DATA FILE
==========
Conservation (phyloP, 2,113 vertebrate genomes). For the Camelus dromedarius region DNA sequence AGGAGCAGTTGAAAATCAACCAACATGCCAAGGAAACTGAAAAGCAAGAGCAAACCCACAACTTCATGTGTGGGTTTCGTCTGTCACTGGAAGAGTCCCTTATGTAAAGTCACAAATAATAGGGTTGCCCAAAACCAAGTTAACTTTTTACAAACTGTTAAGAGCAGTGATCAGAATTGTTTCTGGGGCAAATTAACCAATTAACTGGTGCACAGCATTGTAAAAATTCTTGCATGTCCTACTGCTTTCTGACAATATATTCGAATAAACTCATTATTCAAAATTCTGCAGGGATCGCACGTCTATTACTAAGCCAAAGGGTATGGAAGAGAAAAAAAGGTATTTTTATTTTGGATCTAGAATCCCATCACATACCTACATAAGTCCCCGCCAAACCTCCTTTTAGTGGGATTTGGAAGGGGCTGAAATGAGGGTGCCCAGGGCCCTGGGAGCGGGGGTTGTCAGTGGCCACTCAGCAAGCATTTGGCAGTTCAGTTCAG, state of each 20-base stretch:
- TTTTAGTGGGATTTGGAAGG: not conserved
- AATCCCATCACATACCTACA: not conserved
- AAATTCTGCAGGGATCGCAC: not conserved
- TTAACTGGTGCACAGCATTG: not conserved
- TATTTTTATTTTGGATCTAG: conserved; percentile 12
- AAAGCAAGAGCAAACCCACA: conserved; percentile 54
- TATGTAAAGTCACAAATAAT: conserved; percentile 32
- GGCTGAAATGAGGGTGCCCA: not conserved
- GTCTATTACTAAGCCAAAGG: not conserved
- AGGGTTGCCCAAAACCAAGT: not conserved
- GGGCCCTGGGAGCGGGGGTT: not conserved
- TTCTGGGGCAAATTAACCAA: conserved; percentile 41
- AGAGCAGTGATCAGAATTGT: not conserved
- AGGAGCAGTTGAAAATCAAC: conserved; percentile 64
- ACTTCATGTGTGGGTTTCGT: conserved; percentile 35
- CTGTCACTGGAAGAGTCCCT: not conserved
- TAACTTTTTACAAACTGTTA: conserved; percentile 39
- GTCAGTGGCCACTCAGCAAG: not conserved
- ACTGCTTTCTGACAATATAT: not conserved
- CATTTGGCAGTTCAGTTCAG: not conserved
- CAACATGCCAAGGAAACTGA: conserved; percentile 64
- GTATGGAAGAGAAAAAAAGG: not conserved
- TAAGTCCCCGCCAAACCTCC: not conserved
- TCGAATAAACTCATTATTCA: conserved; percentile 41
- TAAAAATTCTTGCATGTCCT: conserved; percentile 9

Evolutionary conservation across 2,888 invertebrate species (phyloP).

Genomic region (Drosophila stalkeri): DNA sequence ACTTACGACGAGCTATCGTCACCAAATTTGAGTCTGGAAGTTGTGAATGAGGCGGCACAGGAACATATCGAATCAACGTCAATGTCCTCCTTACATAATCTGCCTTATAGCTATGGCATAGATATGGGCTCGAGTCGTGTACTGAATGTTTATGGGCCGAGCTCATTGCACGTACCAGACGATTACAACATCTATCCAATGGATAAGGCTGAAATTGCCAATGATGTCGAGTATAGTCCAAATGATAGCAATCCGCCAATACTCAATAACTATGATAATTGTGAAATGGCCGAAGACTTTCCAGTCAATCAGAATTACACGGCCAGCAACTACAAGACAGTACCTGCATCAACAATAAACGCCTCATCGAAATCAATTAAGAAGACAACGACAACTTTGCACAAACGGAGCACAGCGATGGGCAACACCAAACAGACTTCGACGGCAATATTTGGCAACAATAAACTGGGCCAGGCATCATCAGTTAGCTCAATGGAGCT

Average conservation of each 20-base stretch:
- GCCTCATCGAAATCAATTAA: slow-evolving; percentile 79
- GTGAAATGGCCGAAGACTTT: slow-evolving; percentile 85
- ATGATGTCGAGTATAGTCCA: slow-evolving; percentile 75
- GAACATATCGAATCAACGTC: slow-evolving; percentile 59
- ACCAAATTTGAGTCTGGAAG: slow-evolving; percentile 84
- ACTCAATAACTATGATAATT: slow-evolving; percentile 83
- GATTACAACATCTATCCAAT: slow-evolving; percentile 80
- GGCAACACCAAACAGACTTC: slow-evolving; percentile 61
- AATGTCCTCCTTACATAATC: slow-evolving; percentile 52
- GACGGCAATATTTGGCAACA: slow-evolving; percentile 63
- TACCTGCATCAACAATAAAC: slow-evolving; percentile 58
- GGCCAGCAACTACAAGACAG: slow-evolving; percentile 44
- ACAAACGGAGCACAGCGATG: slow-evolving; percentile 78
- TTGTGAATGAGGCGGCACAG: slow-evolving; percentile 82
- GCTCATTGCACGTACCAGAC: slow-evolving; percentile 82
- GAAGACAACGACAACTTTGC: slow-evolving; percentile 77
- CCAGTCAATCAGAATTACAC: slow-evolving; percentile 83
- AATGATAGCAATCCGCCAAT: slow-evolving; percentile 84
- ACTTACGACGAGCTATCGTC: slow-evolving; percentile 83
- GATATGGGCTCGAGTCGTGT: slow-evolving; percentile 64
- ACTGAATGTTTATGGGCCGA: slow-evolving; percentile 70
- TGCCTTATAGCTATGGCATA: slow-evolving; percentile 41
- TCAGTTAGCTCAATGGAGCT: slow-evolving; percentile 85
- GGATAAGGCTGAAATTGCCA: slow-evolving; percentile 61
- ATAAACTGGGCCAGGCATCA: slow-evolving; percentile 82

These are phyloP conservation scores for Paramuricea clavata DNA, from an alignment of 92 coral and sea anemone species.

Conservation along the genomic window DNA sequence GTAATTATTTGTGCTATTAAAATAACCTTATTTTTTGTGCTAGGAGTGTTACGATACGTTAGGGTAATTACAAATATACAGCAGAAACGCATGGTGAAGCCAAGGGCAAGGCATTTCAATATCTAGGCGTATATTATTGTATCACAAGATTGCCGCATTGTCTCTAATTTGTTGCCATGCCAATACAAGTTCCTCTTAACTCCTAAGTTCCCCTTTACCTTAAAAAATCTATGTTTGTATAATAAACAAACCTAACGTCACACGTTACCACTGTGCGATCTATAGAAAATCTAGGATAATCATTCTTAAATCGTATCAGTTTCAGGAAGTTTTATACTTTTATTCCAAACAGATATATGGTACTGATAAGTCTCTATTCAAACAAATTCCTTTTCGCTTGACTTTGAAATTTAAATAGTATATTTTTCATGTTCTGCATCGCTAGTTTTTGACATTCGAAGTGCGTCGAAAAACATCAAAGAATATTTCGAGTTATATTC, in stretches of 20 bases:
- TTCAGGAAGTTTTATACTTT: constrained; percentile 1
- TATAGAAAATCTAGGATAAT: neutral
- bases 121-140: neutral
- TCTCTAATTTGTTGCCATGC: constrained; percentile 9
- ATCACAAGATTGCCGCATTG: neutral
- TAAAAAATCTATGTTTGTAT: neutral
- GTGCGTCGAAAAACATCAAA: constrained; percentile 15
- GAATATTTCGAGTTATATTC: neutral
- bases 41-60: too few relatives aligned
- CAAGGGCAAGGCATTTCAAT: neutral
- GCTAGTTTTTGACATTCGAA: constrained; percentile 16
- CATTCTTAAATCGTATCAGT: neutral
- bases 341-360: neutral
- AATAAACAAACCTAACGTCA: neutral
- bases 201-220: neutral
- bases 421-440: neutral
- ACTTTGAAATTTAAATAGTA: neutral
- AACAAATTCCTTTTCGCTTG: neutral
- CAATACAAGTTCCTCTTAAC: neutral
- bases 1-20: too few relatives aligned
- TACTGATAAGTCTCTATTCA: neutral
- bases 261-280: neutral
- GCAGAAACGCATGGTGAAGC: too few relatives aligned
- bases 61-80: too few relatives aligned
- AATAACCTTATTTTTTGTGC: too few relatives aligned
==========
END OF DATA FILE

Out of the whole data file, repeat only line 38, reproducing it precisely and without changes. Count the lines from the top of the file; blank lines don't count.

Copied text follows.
- AATGTCCTCCTTACATAATC: slow-evolving; percentile 52